This talk focuses on two areas that experience in building database-oriented e-science applications has shown to be important. Firstly, methods of promoting data locality are vital due to the high cost of moving data in service based distributed systems. Databases provide an excellent basis for achieving this due to their potential for moving computation to data. I will describe a new infrastructure that further promotes locality by enabling service-based computations to migrate to data. Secondly, the ability to combine information from a set of distributed databases has proved invaluable in many applications. I will describe the design of an adaptive distributed query processing system that is able to exploit the facilities offered by an underlying grid infrastructure. This includes dynamic re-optimization as the pool of available resources changes, and the ability to tolerate node failure.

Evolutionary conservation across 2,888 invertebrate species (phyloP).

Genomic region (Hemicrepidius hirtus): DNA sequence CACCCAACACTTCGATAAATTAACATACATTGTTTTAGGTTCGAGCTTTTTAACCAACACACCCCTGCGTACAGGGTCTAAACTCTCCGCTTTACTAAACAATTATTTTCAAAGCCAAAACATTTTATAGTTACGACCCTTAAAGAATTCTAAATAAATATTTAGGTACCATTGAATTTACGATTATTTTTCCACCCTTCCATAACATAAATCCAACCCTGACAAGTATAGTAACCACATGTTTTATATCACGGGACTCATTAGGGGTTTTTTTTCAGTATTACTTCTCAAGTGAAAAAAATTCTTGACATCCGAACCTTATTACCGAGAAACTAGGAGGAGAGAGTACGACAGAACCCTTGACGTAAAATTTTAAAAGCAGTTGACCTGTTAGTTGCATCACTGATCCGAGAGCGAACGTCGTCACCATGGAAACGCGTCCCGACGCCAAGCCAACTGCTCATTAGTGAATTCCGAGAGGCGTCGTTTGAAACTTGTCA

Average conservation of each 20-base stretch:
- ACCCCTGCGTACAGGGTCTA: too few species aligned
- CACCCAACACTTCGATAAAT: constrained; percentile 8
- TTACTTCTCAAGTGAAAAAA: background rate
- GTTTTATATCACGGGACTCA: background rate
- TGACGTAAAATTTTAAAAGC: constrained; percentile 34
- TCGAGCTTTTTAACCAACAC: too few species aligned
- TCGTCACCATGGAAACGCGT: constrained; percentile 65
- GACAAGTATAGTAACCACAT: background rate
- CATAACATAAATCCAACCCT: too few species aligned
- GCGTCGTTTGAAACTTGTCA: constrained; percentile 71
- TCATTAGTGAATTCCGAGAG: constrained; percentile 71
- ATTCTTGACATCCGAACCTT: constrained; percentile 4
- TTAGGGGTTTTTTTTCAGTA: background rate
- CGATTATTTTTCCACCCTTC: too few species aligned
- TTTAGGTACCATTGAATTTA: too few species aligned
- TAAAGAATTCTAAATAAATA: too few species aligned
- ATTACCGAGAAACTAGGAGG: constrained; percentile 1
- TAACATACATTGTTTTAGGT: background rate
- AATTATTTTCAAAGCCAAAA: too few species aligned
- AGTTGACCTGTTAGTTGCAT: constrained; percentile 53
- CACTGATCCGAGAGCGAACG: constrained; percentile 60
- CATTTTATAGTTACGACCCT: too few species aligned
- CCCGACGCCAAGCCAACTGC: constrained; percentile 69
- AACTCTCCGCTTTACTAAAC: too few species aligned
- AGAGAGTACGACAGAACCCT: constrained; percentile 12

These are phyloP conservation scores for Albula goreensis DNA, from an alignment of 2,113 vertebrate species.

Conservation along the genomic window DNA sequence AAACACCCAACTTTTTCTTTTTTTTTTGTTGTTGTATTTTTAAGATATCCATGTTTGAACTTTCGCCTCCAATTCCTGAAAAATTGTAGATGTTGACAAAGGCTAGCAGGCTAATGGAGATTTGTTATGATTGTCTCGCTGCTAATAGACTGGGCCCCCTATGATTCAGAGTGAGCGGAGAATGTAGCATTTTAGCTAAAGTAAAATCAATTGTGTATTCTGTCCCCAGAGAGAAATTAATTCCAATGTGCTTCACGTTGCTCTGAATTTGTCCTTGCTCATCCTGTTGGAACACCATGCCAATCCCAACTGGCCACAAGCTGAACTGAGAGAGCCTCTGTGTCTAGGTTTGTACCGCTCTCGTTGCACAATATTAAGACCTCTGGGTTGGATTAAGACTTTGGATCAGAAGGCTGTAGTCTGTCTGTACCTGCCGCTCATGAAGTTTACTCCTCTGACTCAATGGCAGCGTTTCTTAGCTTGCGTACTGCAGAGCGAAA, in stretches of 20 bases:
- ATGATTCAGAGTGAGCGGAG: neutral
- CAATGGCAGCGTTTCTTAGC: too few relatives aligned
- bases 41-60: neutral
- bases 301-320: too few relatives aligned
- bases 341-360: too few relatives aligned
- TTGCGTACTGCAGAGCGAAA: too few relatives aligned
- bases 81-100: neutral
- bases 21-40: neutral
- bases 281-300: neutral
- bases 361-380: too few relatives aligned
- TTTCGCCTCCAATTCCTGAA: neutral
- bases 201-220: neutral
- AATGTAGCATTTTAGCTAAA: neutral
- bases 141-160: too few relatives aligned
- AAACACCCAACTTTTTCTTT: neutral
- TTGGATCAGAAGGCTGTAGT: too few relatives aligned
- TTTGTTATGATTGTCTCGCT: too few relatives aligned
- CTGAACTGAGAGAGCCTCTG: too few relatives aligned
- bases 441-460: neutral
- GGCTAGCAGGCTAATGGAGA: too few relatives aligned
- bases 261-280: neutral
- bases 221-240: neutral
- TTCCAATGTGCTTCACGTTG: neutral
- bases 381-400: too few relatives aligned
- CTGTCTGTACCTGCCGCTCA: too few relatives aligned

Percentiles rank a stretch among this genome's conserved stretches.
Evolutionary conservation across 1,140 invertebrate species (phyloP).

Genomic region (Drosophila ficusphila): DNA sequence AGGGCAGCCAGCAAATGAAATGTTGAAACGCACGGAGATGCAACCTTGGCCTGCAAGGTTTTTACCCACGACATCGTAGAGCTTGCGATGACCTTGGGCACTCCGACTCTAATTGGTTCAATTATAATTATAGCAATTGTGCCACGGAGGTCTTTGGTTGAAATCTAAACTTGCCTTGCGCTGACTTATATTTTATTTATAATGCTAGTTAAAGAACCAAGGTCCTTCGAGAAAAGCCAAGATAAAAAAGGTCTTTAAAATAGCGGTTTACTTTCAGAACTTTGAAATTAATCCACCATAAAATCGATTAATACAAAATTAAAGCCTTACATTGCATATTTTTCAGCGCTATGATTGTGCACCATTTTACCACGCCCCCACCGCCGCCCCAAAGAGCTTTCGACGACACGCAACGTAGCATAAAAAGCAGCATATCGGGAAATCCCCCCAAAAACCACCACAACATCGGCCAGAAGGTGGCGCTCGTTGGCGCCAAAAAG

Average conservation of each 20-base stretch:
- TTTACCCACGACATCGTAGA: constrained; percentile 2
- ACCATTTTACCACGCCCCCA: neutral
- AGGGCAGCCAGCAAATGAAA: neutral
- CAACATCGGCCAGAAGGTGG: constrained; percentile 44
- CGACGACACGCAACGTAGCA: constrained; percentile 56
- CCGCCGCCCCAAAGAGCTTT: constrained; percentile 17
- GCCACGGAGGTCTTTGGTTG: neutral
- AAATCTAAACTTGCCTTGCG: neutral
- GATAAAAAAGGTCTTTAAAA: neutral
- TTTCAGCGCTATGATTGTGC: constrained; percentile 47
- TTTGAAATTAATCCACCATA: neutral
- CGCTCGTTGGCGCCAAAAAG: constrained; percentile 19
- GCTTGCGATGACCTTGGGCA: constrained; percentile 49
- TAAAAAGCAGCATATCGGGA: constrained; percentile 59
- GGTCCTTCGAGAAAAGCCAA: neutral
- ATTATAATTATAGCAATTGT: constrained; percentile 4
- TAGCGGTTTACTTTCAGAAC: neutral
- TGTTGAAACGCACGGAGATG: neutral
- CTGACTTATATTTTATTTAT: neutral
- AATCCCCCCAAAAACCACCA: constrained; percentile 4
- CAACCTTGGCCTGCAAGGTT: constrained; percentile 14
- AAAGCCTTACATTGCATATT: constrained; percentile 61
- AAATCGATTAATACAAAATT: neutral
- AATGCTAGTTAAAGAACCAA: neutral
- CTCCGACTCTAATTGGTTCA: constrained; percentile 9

The talk will also include a brief overview of research at the UK’s North East Regional e-Science Centre, which Paul Watson directs. This includes work on bioinformatics, distributed databases, scalability and virtual organizations.